About 4 km SW of Tivoli, on a fairly low and level
site, stand extensive remains of the most famous of
Tivoli's villas, Hadrian's, built in the twenties and the
thirties of the 2d c. A.D. There had been a smaller villa
of Republican date here before the emperor, who was
deeply interested in architecture, began to spread almost
every kind of building across hundreds of hectares. Excavation began here in the 16th c. and has continued intermittently ever since; the museums of Rome (Vatican, Terme, Capitoline, Villa Albani) contain mosaics and
much sculpture from the Villa, and there is a small museum on the site. There is also a useful model showing the main parts of the Villa restored (a duplicate is in Room 40 of the Museo della civiltà romana at the EUR
suburb of Rome). The statement by “Spartianus” (S.H.A.
. 26.5) that the emperor gave to various buildings
the names of famous places has established a certain
nomenclature, accurate or not.
The Villa is planned along axes of various lengths that
intersect obliquely; most individual elements, however,
are symmetrical in plan, erected on artificial terraces of
concrete. The building typology is sometimes highly experimental. Structure is largely concrete and the spaces are vaulted more often than not. The typically Hadrianic synthesis of old with innovatory ideas is seen at the
Piazza d'Oro, a large rectangular enclosure with elaborate waterworks along its main axis. At the centers of the shorter sides of the enclosure are architectural forms and spaces previously unseen in architecture: serpentine
curves, undulating complex vault surfaces, and elegant
orders used purely visually. At the Teatro Marittimo an
artificial, circular island, decked out with pavilions and
chambers, is surrounded by a moat and a colonnaded
and vaulted circular walkway. Of the three bathing establishments the Small Baths are unique in ancient architecture. The planning is anti-classical: rooms whose plans are based on half a dozen geometric figures are fitted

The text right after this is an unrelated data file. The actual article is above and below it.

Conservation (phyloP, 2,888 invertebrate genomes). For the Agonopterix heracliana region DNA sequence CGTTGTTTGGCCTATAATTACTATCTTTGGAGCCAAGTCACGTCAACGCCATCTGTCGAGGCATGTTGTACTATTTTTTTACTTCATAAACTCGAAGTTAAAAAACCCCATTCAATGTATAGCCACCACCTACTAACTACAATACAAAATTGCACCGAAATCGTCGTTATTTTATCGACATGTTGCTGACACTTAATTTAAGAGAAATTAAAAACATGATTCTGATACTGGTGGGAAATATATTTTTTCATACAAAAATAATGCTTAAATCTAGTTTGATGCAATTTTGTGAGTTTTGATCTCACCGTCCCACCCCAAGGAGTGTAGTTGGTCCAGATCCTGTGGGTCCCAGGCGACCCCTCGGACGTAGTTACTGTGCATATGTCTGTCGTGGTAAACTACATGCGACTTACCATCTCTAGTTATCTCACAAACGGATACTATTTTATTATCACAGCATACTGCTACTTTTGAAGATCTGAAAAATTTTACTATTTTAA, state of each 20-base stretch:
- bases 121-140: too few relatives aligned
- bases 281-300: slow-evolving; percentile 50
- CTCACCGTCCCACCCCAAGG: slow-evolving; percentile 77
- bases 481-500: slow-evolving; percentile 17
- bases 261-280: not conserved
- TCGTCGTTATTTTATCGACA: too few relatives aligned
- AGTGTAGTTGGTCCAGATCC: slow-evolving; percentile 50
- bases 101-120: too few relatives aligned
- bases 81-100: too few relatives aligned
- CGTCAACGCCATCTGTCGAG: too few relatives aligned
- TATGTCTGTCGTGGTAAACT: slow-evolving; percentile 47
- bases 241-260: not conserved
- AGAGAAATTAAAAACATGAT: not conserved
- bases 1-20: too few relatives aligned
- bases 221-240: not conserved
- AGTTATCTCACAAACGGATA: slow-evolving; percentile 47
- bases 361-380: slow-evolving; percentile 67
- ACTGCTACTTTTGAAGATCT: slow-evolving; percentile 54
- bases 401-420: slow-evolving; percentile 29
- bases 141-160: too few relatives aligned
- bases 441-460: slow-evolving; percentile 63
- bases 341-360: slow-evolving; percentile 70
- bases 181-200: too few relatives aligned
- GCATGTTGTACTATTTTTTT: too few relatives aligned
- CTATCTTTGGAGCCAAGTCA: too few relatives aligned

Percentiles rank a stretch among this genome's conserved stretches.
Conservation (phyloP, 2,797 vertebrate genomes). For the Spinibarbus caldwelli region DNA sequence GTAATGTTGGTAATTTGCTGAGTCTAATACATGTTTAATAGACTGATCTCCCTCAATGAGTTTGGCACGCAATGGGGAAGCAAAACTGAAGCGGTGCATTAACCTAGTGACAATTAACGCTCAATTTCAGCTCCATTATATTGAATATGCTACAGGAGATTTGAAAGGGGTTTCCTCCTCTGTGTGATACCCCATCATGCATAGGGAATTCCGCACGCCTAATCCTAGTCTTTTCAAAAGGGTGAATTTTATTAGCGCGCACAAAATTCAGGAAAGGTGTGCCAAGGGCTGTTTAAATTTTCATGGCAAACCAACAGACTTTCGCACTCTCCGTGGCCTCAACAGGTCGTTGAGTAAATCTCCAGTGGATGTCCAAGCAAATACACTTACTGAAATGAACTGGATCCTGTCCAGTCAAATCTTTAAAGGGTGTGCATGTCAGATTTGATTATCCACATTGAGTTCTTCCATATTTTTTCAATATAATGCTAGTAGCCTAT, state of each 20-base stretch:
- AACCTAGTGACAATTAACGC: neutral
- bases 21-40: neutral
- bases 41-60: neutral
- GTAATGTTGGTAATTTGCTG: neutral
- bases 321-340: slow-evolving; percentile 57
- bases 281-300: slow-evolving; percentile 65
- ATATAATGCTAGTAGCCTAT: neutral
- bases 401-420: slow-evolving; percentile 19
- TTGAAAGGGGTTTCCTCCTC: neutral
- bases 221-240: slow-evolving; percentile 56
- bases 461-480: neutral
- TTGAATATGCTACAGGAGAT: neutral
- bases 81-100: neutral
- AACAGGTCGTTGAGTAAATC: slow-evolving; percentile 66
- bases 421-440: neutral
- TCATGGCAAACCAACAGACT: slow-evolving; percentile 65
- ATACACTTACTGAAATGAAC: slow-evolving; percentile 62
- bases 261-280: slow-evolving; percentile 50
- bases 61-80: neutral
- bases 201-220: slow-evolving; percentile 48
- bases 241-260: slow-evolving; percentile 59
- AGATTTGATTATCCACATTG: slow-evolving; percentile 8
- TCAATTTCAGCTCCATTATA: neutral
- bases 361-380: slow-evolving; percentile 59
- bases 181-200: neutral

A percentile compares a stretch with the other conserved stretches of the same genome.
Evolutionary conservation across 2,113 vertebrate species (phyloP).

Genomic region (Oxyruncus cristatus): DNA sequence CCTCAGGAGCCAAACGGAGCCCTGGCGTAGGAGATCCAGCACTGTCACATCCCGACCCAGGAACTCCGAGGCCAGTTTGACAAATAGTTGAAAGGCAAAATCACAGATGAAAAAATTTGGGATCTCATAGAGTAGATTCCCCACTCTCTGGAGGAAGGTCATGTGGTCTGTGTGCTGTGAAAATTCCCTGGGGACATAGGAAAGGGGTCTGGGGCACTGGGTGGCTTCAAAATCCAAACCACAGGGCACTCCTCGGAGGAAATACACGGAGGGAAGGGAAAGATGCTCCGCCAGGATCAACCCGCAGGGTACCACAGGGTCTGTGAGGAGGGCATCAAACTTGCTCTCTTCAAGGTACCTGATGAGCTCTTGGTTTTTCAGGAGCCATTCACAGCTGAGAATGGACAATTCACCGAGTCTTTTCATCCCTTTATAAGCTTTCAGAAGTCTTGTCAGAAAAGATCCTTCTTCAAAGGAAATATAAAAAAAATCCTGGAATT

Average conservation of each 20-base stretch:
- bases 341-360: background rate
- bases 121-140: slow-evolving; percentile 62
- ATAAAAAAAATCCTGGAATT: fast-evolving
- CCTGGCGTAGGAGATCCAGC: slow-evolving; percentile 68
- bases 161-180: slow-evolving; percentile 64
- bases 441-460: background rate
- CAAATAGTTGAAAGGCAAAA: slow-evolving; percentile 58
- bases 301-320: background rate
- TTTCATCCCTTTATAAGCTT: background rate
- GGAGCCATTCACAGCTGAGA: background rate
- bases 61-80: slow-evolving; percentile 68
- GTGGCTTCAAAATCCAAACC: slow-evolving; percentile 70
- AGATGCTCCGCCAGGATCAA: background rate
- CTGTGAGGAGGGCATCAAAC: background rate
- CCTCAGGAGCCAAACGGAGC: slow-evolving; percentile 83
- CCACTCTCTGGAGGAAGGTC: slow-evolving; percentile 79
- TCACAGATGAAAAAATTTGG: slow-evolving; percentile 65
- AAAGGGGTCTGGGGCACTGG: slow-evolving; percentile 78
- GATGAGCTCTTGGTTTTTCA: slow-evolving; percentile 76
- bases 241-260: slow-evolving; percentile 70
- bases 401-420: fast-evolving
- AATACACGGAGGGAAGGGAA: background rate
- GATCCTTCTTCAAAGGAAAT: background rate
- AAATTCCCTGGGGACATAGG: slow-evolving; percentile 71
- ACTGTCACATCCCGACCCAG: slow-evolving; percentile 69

together like a jigsaw puzzle, and their roofs, of various
shapes of vaulting, rise to different heights. Nearby is a
complex of pools and stage architecture known as the
Canopus and Serapaeum. A shallow pool over two hundred feet long is set in a draw between other Villa structures; on one side is a file of urban tabernae. At the end of the pool a vast niche, vaulted in undulating forms and
once sheathed with mosaic of colored glass, is the central
feature of a richly worked complex of nymphaea. Back
from the center of the niche, projecting deep into the
hillside, is a cleverly lighted sanctuary.
Water ran and spurted everywhere. The quality of finish varies from the highest to the quite crude. Some extremely fine mosaics have been found at the villa, and the sculpture ranges from really significant examples to
peculiarly lifeless copies of Greek favorites. In some
cases the architectural whims of the emperor seem to
have been dead ends; at the least the Villa preserves
evidence of most of the developments in Roman architecture during the century or so before it was built.
G. Cascioli, Bibliografia Tiburtina
e fonti per las storia della regione tiburtina
3; 1923); RE
6A (1937) 816-41P
7 (1966) 887-92MPI
; C. F.
Giuliani, Tibur, pars altera
, and pars prima
For Hadrian's Villa: H. Winnefeld, Die Villa
des Hadrian bei Tivoli
(Berlin 1895; =JdI
, Erganzungsheft 3)MPI
; H. Kähler, Hadrian und seine villa bei Tivoli
; S. Aurigemma, Villa Adriana
W. L. MACDONALD